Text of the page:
Our challenge as public relations professionals is to keep ourselves informed/educated about new and emerging technologies and techniques so that we are able to provide clients or employers with the very best counsel and service we can.

We do this by taking advantage of online and in-person opportunities to see and to learn. While I always give a grateful tip of the hat to PRSA for its amazingly diverse slate of programs, I also remind my students (and others) that there usually are other organizations in their area that offer sometimes similar, sometimes different,  opportunities to learn. Look around you…you might be pleasantly surprised.

The main thing here is that opportunities to learn never stop…and the learning process should do the same. Regardless of our “place” in our professional lives, we should…no…we must…continue to study and to learn in order that we might be not just proficient in, but on the cutting edge of, the techniques and technologies that define our profession.

“In my lifetime, changes have taken place that often demanded revision of the conduct of our lives. New lifestyles were brought about by science and invention as well as by the social sciences. Some causes could be foreseen; others could not. The public had to adjust as best it could.” – Edward L. Bernays, Public Relations Quarterly:  “Closing Up the Cultural Time Lag” [Summer 1983]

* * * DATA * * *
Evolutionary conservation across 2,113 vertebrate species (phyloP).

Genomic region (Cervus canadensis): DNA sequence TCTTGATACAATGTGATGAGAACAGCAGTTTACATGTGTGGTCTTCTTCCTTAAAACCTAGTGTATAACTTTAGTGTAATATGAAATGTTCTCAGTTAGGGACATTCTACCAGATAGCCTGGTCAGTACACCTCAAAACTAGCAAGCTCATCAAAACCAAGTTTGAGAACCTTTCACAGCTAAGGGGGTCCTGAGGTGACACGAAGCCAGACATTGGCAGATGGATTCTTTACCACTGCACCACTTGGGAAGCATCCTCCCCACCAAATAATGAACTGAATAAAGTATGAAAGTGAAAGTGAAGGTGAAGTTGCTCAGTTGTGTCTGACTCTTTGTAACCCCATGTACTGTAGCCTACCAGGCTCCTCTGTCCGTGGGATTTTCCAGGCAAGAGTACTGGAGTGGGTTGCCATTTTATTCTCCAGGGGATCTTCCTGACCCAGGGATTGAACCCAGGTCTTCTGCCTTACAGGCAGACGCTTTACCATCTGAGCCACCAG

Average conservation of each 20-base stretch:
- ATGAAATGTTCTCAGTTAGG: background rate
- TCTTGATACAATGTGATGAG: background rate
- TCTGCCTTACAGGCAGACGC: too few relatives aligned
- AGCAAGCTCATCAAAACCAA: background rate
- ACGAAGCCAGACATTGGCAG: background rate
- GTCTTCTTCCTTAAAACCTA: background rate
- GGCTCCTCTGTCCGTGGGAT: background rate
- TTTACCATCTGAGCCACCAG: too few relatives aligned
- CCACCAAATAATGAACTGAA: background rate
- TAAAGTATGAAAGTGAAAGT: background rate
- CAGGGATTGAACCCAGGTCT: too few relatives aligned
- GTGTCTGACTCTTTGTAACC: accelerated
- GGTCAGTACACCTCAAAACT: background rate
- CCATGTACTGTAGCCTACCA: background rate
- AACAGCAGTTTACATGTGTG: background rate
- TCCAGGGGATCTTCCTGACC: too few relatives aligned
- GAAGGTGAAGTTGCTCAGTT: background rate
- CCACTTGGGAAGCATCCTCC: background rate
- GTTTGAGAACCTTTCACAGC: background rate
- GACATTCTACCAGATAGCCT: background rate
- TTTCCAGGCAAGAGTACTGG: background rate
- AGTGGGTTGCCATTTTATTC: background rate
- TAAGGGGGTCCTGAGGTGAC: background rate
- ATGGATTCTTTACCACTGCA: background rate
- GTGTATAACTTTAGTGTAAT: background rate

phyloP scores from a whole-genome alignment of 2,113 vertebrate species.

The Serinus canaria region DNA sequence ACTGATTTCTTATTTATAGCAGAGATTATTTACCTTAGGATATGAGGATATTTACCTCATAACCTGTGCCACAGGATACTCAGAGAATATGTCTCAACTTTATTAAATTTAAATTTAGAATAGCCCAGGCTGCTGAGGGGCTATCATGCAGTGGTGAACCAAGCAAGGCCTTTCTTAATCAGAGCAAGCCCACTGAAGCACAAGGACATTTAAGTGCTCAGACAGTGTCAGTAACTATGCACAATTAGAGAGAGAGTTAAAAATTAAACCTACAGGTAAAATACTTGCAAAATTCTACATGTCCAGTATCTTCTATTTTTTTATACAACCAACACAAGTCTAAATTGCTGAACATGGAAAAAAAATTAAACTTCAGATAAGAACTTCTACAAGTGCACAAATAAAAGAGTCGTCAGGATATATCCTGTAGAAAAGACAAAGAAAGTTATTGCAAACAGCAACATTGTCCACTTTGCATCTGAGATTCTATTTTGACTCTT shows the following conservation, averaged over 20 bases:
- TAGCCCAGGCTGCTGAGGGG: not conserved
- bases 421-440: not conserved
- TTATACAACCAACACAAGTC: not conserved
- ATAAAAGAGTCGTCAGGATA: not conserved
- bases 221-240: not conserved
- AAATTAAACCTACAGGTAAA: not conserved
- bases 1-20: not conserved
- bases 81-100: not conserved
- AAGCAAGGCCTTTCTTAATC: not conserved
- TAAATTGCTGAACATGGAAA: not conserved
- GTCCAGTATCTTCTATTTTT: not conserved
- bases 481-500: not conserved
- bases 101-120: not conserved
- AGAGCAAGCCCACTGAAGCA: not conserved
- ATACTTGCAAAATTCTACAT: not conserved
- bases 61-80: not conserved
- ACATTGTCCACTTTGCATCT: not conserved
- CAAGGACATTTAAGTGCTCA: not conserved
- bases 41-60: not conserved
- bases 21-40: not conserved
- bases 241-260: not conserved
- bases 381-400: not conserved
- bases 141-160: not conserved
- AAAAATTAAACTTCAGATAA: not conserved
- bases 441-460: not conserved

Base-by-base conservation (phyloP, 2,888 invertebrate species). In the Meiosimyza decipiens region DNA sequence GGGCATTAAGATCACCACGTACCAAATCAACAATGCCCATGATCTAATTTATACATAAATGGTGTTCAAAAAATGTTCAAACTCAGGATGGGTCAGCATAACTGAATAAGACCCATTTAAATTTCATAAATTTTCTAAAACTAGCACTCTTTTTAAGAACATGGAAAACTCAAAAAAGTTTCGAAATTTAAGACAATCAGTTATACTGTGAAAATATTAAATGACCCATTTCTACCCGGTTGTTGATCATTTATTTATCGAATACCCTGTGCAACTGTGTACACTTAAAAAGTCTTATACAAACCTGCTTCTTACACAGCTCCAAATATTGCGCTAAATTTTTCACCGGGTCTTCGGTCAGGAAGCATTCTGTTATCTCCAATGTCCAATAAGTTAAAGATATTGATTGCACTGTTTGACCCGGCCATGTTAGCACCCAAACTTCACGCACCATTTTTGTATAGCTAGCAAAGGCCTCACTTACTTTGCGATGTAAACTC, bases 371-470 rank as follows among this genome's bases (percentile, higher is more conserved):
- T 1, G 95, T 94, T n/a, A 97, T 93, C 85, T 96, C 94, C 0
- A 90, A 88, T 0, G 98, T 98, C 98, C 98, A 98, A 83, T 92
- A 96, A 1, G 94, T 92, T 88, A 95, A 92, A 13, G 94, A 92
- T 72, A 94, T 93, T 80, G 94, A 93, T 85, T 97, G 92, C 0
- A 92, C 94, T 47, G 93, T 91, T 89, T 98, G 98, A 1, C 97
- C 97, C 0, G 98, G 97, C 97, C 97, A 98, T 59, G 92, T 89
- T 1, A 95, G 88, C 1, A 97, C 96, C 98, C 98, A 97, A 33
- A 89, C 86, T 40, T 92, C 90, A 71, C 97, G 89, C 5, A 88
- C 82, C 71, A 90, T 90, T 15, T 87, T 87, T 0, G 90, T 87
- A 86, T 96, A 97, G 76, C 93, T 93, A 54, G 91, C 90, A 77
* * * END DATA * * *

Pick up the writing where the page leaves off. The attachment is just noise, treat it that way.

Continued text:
About the author

Kirk Hazlett, APR, Fellow PRSA

Kirk Hazlett, APR, Fellow PRSA, is Associate Professor of Communication (Undergraduate) at Curry College in Milton, MA. Prior to his move into academia, Kirk practiced nonprofit and government public relations and marketing for more than 35 years in the US as well as Asia. Accredited by the Public Relations Society of America (PRSA), Kirk was inducted into PRSA’s prestigious College of Fellows in 2009 and is one of just two actively-teaching college professors in Massachusetts to have earned this distinction. You can read more of Kirk’s musings at his blog “A Professor’s Thought” and follow him on Twitter @KirkHazlett.


  • Good post. I keep a running list of courses and seminars I’ve attended on LinkedIn and my blog under the heading Continuing Learning. I attend journalism, marketing, social media and PR courses and events. Our Society of Professional Journalists offers an excellent slate of classes which allows me opportunity to get to know local journalists as well as learn what’s new on their side of the world. Thanks Kirk.